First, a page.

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Syvlia Plath’s husband will be enshrined at Westminster Abbey

March 24, 2010

Ted Hughes

In America, Ted Hughes is still best remembered (reviled?) by many as the husband who drove Sylvia Plath to suicide. Even in Britain, news he will be given a plaque in Westminser Abbey’s Poet’s Corner brings out expressions of revulsion from some readers.

Such reaction is understandable, if uncharitable and lacking in sophistication. After all, Plath, who killed herself in 1963, gained posthumous fame for her autobiographical novel The Bell Jar and for the “Ariel” poems she was working on at the time of her death.

The “Ariel” poems, which can be read, in part, as a deeply personal challenge to patriarchy, made Plath a feminist icon and Hughes a villain. The blow to Hughes’ reputation in some quarters worsened when the woman he left Plath for, Assia Wevill, killed herself and their four-year-old daughter in 1969.

Personal tragedies (and culpability for them) aside, Hughes led a long and productive life as a major poet and children’s author. He served as Britain’s poet laureate from 1984 until his death in 1998. In 2008 the London Times named him fourth on its list of the 50 most important British writers since 1945.

John Burnside published an evocative essay in praise of Hughes in Sunday’s Guardian, recalling the first time he heard the poem “The Thought Fox:”

Sylvia Plath

“[G]iven how thoroughly Hughes has infiltrated our imaginations over the last half-century, it takes something of an effort to recall how surprising and fresh it seemed, in the early 1970s, to someone who hadn’t read anything much past Rupert Brooke. Yet it was surprising, and it was fresh, and I remember thinking, even then, that everything would be different from that moment on.”

Indeed, Hughes’ poetic achievements would seem above discussion. Yet some of the early comments in response to Burnside on the Guardian website are vicious. “Are you on drugs?” writes someone called “Happymeerkat,” while “goldgathers” claims “Hughes and his works have had zero impact on ‘my mental and spiritual habitat,'” and “rosettastoned” says flatly, “Absolutely loathe the man. Plath outshone him.”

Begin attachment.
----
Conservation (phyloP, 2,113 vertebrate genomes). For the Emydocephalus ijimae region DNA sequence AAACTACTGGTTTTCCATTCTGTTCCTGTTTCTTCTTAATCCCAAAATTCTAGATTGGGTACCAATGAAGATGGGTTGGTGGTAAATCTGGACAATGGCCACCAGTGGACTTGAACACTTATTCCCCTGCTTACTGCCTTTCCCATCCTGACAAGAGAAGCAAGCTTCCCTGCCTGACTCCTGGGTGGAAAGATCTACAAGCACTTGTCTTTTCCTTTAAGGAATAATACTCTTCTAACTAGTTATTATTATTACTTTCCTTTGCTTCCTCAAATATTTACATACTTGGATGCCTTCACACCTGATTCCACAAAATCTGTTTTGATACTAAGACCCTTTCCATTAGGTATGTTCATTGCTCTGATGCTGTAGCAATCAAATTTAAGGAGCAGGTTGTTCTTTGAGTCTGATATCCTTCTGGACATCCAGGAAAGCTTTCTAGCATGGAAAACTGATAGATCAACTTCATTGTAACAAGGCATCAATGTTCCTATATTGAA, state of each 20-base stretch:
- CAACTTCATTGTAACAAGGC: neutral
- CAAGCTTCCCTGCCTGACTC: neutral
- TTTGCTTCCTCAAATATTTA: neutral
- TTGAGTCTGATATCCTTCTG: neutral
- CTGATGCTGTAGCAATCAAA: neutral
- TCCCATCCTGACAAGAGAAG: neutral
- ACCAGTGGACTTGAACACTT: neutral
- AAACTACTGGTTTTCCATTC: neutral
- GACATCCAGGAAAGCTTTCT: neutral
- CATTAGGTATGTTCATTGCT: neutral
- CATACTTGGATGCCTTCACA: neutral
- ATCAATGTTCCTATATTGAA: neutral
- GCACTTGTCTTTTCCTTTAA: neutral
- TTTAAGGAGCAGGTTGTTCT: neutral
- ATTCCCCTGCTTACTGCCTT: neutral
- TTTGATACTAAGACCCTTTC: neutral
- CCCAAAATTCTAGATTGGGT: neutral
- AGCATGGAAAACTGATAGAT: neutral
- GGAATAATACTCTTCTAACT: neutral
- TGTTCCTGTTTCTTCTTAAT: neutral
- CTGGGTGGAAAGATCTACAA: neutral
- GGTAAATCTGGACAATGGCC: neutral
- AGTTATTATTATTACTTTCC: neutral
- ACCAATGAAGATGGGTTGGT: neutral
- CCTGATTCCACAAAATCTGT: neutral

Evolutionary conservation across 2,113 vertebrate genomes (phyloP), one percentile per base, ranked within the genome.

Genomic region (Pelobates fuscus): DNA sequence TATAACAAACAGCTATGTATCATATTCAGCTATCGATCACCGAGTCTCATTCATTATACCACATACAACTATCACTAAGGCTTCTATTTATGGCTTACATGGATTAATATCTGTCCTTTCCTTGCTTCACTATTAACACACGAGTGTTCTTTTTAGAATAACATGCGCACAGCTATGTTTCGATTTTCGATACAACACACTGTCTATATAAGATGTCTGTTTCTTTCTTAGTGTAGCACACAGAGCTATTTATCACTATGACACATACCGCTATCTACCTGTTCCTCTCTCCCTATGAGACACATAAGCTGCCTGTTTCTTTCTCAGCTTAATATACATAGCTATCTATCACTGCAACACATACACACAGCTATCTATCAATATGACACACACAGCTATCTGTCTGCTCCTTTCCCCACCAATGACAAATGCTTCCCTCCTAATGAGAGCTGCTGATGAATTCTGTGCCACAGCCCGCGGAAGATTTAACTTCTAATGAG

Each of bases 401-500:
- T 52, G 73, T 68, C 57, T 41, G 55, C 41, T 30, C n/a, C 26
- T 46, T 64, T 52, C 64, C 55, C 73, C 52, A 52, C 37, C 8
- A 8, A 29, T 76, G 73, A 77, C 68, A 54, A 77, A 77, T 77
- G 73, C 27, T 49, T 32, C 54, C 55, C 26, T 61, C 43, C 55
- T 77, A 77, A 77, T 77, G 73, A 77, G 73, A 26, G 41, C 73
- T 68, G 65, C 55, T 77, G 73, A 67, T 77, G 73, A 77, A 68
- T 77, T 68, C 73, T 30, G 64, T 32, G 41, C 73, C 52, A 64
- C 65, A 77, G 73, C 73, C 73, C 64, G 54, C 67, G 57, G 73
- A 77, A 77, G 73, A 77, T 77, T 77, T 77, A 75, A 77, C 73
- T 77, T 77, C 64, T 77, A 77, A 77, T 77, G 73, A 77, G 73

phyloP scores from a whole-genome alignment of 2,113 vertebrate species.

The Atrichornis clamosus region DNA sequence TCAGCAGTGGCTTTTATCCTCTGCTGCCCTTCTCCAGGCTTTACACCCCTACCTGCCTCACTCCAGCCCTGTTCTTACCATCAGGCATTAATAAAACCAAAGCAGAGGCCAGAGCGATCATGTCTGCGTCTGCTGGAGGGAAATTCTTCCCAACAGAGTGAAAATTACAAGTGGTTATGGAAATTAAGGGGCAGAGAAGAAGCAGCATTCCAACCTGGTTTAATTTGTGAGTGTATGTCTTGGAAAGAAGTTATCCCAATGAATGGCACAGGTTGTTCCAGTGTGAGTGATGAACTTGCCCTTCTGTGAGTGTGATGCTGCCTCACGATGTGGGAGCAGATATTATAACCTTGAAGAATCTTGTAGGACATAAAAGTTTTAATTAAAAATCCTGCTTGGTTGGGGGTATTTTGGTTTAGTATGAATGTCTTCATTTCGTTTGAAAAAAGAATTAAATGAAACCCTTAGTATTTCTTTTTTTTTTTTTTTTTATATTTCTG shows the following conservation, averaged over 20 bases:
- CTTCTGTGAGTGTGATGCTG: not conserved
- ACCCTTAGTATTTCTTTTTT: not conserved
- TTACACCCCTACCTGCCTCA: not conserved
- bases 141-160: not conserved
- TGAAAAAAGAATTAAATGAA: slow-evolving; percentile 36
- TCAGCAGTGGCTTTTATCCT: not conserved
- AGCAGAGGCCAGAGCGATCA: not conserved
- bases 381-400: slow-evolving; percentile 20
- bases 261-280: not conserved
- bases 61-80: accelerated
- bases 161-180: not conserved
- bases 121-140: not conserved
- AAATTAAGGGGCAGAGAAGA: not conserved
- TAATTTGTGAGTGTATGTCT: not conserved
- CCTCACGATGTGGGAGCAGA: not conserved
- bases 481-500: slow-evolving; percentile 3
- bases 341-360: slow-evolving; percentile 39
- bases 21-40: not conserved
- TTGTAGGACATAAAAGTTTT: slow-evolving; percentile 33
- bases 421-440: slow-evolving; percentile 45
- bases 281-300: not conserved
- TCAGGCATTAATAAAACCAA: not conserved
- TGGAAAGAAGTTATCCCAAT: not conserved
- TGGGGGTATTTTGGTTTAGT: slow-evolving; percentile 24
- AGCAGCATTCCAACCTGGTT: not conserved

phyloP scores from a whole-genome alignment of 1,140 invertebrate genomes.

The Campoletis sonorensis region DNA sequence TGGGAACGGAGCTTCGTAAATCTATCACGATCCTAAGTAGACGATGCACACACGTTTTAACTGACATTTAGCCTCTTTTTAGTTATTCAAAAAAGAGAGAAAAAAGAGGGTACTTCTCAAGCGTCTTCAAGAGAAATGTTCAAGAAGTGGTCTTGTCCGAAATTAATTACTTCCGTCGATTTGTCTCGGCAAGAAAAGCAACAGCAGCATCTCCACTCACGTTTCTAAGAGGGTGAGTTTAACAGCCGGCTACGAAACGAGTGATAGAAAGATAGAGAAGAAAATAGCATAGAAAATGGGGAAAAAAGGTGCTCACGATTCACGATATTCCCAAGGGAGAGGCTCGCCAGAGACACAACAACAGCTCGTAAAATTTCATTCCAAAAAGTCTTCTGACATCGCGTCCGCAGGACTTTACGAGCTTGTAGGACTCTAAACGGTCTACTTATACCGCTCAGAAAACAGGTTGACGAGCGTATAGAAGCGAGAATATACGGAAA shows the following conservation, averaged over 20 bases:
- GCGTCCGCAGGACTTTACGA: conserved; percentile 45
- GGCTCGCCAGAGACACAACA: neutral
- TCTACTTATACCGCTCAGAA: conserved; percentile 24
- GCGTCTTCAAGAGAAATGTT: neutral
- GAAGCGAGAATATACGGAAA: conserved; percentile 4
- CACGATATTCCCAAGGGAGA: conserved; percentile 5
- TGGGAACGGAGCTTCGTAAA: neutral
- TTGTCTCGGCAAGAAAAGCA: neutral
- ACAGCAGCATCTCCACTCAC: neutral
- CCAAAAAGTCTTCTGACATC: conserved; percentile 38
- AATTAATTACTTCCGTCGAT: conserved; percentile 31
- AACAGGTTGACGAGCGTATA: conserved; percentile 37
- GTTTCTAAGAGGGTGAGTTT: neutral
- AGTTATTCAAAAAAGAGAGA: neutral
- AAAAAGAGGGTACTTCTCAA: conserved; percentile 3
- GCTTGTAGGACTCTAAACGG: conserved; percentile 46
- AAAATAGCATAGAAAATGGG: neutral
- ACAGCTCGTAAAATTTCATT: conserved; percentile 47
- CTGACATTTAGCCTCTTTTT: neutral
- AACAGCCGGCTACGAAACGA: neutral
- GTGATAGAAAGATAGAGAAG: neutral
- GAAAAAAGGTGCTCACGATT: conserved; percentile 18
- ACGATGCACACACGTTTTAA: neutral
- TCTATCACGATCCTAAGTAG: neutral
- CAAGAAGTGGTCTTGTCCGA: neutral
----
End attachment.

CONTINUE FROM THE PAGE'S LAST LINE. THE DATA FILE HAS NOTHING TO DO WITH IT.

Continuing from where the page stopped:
Impassioned as the naysayers may be, Hughes is beyond doubt a major poet, easily deserving inclusion in the Poet’s Corner alongside the likes of Shakespeare, Chaucer, Wordsworth, and Blake. He is, says the Independent, the first poet accorded the honor since John Betjeman in 1984.

The Guardian even produced an editorial in praise of Hughes, expressing hope that the commemoration at Westminster “may lift the long shadow cast over his reputation by the suicides of both his first wife, Sylvia Plath, and his subsequent partner. As the pall fades, the sheer power of Hughes’s talent can be enjoyed afresh, and without distraction.”

Assia Wevill

I hope so, too, but Hughes’ life is too big to ever elude public fascination. Yehuda Koren and Eilat Negev, authors of a just-published biography of Assia Wevil (A Lover of Unreason), tell her story in this Guardian essay. By taking her daughter with her, Wevil seems monstrous. Yet in one of his few statements on the matter, Hughes said that while Plath’s death was inevitable (she was subject to depression), Wevill’s was “avoidable.”

Some families — Ernest Hemingway’s is Exhibit A — seem to bear a burden of suicide. A sad coda to the Hughes-Plath-Wevil saga came in 2009, when Nicholas Hughes killed himself. The son of Hughes and Plath, Nicholas was a 47-year-old evolutionary biologist teaching at the University of Alaska in Fairbanks.

As for Hughes, I’m persuaded he’s the great poet the Brits generally hold him to be, well deserving of the new honor. I think he’s probably a more important poet than Plath (sorry!), and has been saddled with more responsibility for the deaths of two women than he really deserves.

What do you think? Any Plath partisans want to correct me?

24 Comments leave one →
  1. March 24, 2010 2:21 pm

    Kudos, Chauncey. I share your estimation in thinking Ted Hughes the more important poet, in comparison to Plath, in much the same way Diego Rivera was a greater artist than Frida Kahlo.

    But personal tragedies and the cult of personality tend to trump talent in the sentimental (and often uninformed) court of public opinion. In fact, the less the public seems to know, the more they are “red in tooth and claw.”

    • Chauncey Mabe permalink*
      March 24, 2010 2:34 pm

      Yahia, as always, a delight to hear your voice, so to speak. Of course, I agree completely, even though I do admire the poems of Plath and, especially, the pictures of Kahlo. I’m also not without sympathy for the sentimental rage of the feminists who have demonized Hughes, however undeserving he was. No one can bear the entire burden of recent Anglo-American patriarchy, and even if he was a bit of a cad, his huge and hugely influential body of work redeems him. Personal tragedy feeds the human hunger for story, and gossip, and hero worship, and hero destruction. It’s as predictable as the hammer to the knee…